David Waltham is an astrobiologist, geophysicist and head of the department of Earth Sciences at Royal Holloway College, the University of London.
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Product Details

  • Hardcover: 208 pages
  • Publisher: Basic Books (April 8, 2014)
  • Language: English
  • ISBN-10: 0465039995
  • ISBN-13: 978-0465039999
  • Product Dimensions: 0.8 x 5 x 8 inches
  • Shipping Weight: 14.9 ounces (View shipping rates and policies)
  • Average Customer Review: 3.9 out of 5 stars  See all reviews (15 customer reviews)
  • Amazon Best Sellers Rank: #391,854 in Books (See Top 100 in Books)

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3.9 out of 5 stars
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Most Helpful Customer Reviews

24 of 30 people found the following review helpful By Tom Holzel on April 15, 2014
Format: Hardcover Verified Purchase
Although he was enormously popular and a really great guy, Carl Sagan's profession included a dark side--an outrageous public relations campaign plumping for aliens of every stripe. It was he who suggested that, because there are hundreds of millions of stars in our galaxy alone, there must be at least a million sentient beings within. Let's go and find them. (He even sent them directions!!)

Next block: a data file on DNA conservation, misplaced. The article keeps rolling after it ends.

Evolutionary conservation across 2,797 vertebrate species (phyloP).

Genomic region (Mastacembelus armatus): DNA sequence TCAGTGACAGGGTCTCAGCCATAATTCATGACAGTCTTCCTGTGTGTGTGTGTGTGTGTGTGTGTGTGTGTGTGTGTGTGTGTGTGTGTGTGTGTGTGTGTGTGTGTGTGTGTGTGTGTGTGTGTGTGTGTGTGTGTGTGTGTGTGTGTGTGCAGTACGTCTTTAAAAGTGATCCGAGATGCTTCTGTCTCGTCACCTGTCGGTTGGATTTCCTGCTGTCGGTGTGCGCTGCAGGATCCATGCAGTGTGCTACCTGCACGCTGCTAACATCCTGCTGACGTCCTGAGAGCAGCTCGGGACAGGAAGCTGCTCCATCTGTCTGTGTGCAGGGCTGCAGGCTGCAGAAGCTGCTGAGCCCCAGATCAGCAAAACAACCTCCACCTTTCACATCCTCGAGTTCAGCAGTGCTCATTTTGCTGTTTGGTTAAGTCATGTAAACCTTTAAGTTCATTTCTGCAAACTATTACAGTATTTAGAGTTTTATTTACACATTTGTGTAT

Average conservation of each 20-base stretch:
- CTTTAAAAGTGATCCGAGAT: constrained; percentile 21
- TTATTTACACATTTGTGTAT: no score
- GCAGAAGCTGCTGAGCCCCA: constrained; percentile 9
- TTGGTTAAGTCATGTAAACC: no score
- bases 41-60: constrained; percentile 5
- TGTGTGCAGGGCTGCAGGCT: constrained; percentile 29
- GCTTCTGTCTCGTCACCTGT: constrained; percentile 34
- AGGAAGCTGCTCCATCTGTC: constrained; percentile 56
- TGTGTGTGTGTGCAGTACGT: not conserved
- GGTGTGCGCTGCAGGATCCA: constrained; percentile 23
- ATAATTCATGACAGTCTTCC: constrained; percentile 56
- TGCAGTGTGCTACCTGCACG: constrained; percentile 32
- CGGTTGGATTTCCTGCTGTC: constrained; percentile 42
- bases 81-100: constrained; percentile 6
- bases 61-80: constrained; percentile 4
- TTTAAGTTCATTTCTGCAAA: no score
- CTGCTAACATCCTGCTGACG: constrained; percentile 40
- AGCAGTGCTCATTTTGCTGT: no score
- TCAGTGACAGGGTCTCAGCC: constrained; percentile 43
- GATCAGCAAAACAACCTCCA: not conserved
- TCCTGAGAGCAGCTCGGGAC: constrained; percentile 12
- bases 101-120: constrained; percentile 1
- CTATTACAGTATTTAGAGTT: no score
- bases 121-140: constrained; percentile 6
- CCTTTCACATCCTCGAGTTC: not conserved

Along comes the Great Wet Blanket, "Rare Earth: why complex life is rare uncommon in the universe." Here was a book written not by astronomers with their ridiculously simplistic " Goldilocks" religion--is the planet at a distance from its sun to have liquid water?--Ergo sentient life--but by biologists, experts in the subject of life.

Of course the faithful rose up as one to savage the work, but the die of doubt was cast. Are we really alone?
Now comes Lucky Earth by British climatologist David Waltham. Whereas Rare Earth painted the big picture using the same celestial mechanics so dear to astronomers, but to a far greater micro-detail--detail that included the crucial event of a rogue Mars-sized planet crashing into Earth and knocking off enough planetary mass to result in the creation of our Moon (how often does that happen?). This huge moon (relative to Earth) resulted in huge mile-high tides that washed seawater over continents to leach out chemicals that eventually resulted--somehow--in the creation of life itself.